He hugged her bye
and she didn’t shrink
and she didn’t cling.

He drove away
and as she walked back in the house
she hoped he’d choke.

Am I glad we didn’t get married? Most definitely. Despite this incident, he wasn’t a bad guy, and I suspect we could’ve made a decent marriage, but though he would’ve ended up being a more interesting person, I would’ve ended up much more conventional than I am. And I like who I am and am grateful I’ve had the opportunity to be this me.

I still wish he’d handled breaking up with me a good bit differently. Valentine’s Day was an excruciating reminder for years. And while the sting is only a memory now, redeeming February 14 is something I’m still doing.

So, I throw the occasional Godfather party. I try to remember friends who the day may be difficult for with chalky candy hearts and silly cards. And I find ways to be kind to myself. (My favorite local bakery-cafe has a personal gourmet pizza special tonight I just might take advantage of.)

The murder of St. Valentine may be more apt to the celebration of the day than we tend to acknowledge. Few hearts in this world haven’t been broken, and I suspect far more than me long to redeem the day.

(Side note on the poem – I’d spent weeks perfecting a recipe for his favorite treat, blondies, and testing multiple batches on coworkers and family. I’d already given him his carefully wrapped box of blondies before our “talk,” and he drove away with them in the front seat of his car. I clearly remember the first post-shock anger crystallizing around that realization with the thought, “I hope you choke on them!” Hence, the final line of the poem provided a title with a literal meaning alongside others.)

 

 

Adult Friendship – Finding, Keeping, Letting Go

Adult Friendship – Finding, Keeping, Letting Go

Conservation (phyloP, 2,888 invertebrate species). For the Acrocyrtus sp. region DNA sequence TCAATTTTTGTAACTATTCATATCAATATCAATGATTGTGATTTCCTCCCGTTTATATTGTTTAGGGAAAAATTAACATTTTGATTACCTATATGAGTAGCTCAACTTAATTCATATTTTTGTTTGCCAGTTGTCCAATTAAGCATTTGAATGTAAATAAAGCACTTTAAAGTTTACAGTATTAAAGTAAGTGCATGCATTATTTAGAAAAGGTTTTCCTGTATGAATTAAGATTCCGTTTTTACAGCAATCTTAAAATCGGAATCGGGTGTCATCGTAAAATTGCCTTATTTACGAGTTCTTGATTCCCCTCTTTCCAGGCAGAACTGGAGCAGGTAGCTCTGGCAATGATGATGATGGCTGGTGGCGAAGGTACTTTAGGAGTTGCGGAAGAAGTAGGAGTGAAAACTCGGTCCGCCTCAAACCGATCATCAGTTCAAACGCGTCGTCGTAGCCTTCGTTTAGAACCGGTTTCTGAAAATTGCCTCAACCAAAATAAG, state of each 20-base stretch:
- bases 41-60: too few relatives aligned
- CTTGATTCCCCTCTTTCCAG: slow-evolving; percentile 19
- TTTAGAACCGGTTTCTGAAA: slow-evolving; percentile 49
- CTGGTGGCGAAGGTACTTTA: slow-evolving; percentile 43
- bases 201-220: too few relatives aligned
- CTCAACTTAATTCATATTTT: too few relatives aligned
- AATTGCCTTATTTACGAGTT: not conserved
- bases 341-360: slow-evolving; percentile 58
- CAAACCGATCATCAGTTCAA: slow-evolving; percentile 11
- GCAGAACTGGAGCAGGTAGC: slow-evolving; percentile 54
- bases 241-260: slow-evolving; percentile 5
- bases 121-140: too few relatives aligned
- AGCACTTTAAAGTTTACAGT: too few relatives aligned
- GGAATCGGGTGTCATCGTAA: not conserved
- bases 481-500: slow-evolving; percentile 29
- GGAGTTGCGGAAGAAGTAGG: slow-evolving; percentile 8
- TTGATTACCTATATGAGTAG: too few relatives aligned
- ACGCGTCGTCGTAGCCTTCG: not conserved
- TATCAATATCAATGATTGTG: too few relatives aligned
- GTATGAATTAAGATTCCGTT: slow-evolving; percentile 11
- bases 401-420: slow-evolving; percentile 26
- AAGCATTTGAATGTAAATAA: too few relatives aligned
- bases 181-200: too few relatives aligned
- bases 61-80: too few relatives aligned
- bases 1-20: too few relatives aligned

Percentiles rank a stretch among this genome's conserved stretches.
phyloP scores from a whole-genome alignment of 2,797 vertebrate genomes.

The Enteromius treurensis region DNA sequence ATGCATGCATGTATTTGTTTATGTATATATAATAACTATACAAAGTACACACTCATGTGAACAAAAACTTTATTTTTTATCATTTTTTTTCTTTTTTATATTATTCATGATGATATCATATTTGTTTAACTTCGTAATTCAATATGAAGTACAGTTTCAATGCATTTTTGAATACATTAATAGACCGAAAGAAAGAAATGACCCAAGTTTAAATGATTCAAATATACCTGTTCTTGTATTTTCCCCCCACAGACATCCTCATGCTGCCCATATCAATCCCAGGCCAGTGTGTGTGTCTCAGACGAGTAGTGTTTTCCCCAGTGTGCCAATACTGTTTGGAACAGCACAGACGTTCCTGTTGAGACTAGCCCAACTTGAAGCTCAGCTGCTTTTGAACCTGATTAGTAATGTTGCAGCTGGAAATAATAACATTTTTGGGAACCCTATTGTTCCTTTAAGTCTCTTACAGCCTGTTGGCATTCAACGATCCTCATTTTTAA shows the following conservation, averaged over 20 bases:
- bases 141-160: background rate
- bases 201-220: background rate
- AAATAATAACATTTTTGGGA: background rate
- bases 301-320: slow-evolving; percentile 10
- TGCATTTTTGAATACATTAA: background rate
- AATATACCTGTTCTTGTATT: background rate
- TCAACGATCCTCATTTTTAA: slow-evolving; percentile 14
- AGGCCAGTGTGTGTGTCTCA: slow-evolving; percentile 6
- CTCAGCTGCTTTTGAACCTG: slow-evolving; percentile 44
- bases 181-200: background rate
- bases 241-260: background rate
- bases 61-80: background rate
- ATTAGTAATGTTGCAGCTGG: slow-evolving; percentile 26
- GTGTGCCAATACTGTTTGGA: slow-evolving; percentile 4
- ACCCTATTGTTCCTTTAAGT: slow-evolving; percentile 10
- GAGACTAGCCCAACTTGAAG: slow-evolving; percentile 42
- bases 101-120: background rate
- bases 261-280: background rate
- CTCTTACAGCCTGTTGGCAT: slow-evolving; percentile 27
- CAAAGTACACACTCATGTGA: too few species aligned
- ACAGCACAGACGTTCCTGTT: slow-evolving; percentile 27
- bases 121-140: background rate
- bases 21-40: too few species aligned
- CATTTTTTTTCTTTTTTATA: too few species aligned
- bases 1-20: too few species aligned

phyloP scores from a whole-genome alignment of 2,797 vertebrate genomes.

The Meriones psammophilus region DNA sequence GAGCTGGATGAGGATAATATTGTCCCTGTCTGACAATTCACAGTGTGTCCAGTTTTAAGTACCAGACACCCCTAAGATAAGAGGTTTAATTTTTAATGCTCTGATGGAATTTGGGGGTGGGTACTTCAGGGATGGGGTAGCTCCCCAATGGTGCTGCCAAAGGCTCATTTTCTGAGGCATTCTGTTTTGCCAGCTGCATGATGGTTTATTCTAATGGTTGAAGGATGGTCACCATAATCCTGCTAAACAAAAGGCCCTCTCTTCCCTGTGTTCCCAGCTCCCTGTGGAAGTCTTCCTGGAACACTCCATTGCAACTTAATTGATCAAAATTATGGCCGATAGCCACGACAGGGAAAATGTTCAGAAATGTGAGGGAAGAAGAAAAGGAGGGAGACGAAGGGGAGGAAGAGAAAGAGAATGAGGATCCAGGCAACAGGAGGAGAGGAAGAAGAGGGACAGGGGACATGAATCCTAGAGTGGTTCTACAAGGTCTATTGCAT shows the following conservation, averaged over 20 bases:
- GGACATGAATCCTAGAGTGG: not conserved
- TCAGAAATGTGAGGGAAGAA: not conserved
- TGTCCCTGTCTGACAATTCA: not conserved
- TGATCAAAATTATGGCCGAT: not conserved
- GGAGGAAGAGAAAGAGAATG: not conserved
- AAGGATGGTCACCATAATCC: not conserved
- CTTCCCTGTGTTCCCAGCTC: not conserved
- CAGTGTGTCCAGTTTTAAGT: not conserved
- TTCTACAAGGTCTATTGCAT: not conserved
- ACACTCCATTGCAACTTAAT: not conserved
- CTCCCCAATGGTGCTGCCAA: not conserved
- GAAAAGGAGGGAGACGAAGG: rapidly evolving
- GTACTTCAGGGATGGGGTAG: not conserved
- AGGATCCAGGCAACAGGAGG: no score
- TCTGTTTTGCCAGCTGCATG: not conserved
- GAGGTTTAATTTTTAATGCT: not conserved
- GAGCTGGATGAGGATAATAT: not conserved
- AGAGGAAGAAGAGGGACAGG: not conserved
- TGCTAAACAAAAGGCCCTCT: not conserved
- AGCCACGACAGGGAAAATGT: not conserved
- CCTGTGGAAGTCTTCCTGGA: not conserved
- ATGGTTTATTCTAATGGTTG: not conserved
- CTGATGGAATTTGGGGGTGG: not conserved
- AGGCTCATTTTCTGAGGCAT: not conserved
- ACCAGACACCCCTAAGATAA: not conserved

Every Sunday night I go to a church in a bar filled with people with stories, all kinds of stories. Stories we believe are “the word of God for the people of God,” because God is still speaking in and through our lives. This month we’ve been talking about adult friendships – finding them, keeping them, losing them, and starting all over again. In a world full of lonely people, we don’t talk about friendship enough, or even make room for it in all the things competing for our attention and priorities. And as adults? We often are at a loss when it comes to making the kinds of friendships we want. (The Nancy podcast has done some great stuff recently on how queers can find a “gaggle” of friends, but I think we all need that help.)

This is the story I had the opportunity to tell this week. It’s one that’s still going…

——

It was Easter Sunday 2014. We’d had the sunrise vigil, and the Easter breakfast, and I’d just finished leading the liturgy I wrote for our Easter service. I was walking with my friend Angela to our cars in the parking lot, and I remember telling her, “I think maybe this should be my last service. Everything is good, but if I want my life to be different – and I do – nothing’s very likely to change if I don’t change something.”

I was 41 and tired of being tired of being single. I hadn’t had a date in seven years, and I wasn’t meeting possibilities. Something needed to change and church seemed like the most doable thing.

And that was scary to say, because church meant more than the place I went on Sundays. Church meant six years of friendships, of lives lived together with a group of families and a few singles who lived in my neighborhood. We had dinner together every week. I’d known most of their kids since they were born. When I was sick, they brought me extra plates of dinner and DVDs. When there was a birthday, we threw a party. Some of their children were the only kids I’ve ever felt move and kick and squirm in their mama’s belly.

I spent the years after seminary building my life around these relationships, and now I was going to change that, and I didn’t know what would happen. What all that would mean.

So I started visiting churches.

At the first one, I met a pastor – another single woman – who came from a conservative background not too different from mine. We had lunch and met for coffee and started sharing our stories (she didn’t tell me then about her dream of starting a church where people could share good food and tell true stories and make beautiful worship together!).